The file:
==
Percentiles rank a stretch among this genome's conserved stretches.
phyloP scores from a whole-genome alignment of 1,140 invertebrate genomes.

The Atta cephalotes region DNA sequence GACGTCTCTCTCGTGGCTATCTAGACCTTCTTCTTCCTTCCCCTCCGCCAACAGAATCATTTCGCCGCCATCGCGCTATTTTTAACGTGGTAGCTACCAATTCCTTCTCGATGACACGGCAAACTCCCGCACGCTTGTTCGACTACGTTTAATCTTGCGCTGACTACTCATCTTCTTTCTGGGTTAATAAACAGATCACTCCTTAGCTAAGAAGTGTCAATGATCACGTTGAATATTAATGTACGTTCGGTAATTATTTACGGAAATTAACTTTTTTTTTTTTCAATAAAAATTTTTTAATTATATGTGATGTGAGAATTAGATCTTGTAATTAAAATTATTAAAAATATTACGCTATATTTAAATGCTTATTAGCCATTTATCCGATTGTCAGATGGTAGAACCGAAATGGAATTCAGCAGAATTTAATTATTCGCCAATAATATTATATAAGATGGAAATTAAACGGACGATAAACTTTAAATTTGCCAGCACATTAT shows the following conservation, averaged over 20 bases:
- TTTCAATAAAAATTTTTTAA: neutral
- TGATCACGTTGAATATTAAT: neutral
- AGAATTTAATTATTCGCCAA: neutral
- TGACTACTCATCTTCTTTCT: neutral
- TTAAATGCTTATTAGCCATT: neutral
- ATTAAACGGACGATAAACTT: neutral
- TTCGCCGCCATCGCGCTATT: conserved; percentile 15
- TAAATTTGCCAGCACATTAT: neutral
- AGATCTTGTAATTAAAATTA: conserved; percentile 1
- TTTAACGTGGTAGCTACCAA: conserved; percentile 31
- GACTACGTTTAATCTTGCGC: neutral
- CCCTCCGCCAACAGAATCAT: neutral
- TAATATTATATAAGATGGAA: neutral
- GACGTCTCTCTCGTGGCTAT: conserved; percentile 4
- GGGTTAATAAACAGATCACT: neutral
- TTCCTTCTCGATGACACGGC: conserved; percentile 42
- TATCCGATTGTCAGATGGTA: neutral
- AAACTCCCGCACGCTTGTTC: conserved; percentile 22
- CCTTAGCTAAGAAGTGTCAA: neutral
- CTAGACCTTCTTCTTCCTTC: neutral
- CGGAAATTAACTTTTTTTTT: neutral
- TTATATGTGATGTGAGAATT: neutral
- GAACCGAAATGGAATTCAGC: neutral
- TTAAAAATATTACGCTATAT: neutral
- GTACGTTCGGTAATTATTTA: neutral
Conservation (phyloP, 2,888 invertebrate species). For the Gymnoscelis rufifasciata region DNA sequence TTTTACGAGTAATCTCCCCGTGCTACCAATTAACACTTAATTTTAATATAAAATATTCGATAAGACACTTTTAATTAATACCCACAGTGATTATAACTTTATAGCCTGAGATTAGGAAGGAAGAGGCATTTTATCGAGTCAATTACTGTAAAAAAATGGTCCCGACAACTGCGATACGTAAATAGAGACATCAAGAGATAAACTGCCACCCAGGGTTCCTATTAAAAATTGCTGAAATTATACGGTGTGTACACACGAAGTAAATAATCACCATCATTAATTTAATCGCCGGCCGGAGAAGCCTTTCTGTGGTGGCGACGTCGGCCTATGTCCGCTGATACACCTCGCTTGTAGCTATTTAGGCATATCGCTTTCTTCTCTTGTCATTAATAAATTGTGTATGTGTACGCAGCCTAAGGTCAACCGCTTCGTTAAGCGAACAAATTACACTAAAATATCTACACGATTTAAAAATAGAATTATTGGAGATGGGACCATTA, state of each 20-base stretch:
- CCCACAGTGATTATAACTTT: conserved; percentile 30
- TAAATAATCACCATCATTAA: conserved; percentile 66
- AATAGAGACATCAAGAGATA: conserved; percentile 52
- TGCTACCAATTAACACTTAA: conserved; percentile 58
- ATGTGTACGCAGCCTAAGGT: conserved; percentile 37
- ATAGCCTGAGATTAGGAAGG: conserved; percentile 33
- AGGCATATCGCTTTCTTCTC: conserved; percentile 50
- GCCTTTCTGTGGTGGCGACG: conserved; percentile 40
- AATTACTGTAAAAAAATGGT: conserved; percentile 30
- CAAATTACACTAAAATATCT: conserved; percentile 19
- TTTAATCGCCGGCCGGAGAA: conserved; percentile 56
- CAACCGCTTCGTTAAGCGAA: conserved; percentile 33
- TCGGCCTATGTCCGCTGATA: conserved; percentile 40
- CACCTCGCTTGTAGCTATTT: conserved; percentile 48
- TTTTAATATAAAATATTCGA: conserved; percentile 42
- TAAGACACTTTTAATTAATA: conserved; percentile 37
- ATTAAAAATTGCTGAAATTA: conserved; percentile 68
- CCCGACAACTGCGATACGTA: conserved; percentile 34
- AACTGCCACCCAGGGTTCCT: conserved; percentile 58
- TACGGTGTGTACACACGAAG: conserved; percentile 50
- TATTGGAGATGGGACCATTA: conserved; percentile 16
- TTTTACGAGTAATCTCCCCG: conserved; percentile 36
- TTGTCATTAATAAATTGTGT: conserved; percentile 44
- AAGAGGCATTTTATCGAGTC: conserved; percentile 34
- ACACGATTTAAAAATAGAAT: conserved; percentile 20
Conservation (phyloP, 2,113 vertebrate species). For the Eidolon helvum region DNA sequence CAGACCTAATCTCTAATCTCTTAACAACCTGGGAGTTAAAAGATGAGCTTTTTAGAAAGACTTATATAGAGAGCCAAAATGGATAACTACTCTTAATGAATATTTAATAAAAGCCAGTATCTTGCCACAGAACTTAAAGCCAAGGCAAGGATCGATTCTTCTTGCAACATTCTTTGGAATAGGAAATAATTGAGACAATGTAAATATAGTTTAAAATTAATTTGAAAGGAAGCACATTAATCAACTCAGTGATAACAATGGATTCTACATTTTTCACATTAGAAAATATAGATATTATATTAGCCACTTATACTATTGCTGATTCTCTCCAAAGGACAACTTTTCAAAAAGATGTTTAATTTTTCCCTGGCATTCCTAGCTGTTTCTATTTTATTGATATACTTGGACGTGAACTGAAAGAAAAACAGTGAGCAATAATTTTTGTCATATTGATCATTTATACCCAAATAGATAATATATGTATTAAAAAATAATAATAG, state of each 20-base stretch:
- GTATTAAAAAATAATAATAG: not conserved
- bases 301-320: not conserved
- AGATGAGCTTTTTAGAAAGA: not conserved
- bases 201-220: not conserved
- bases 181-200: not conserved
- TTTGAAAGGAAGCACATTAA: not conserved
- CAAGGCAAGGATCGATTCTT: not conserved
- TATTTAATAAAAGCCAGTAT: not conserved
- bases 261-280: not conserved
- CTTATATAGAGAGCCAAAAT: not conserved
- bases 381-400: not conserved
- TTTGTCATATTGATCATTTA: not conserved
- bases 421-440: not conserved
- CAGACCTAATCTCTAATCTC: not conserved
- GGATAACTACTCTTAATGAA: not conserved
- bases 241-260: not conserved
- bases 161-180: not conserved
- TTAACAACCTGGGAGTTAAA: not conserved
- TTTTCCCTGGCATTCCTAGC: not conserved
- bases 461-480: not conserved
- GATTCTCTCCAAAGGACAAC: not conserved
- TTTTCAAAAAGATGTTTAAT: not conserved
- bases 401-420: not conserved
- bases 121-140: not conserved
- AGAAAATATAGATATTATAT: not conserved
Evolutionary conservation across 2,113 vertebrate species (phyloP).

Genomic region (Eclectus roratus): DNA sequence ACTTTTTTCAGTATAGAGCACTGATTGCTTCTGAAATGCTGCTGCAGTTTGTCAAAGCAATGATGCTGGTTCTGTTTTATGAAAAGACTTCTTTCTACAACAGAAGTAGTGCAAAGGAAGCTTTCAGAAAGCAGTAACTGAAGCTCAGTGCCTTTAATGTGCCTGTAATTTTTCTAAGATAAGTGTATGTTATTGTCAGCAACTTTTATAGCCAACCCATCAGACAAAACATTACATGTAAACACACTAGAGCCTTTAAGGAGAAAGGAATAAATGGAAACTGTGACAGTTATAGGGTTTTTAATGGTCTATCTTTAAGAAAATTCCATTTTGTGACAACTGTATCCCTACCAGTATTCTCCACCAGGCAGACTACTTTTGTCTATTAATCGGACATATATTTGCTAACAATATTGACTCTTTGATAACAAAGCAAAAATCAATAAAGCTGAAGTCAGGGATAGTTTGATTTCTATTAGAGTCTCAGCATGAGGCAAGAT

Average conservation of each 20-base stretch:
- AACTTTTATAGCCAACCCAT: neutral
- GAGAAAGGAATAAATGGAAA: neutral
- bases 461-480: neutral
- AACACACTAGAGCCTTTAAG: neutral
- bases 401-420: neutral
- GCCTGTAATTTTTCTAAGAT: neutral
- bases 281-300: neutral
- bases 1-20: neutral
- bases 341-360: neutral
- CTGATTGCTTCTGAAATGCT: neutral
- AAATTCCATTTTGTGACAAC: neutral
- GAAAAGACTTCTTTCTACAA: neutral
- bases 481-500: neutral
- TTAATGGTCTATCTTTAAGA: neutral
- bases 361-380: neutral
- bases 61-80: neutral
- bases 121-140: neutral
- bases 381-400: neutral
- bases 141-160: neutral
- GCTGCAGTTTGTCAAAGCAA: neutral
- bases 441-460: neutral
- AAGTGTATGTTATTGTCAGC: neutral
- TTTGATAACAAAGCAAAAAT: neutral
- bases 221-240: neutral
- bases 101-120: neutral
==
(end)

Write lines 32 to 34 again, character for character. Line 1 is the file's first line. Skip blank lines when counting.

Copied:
- AATAGAGACATCAAGAGATA: conserved; percentile 52
- TGCTACCAATTAACACTTAA: conserved; percentile 58
- ATGTGTACGCAGCCTAAGGT: conserved; percentile 37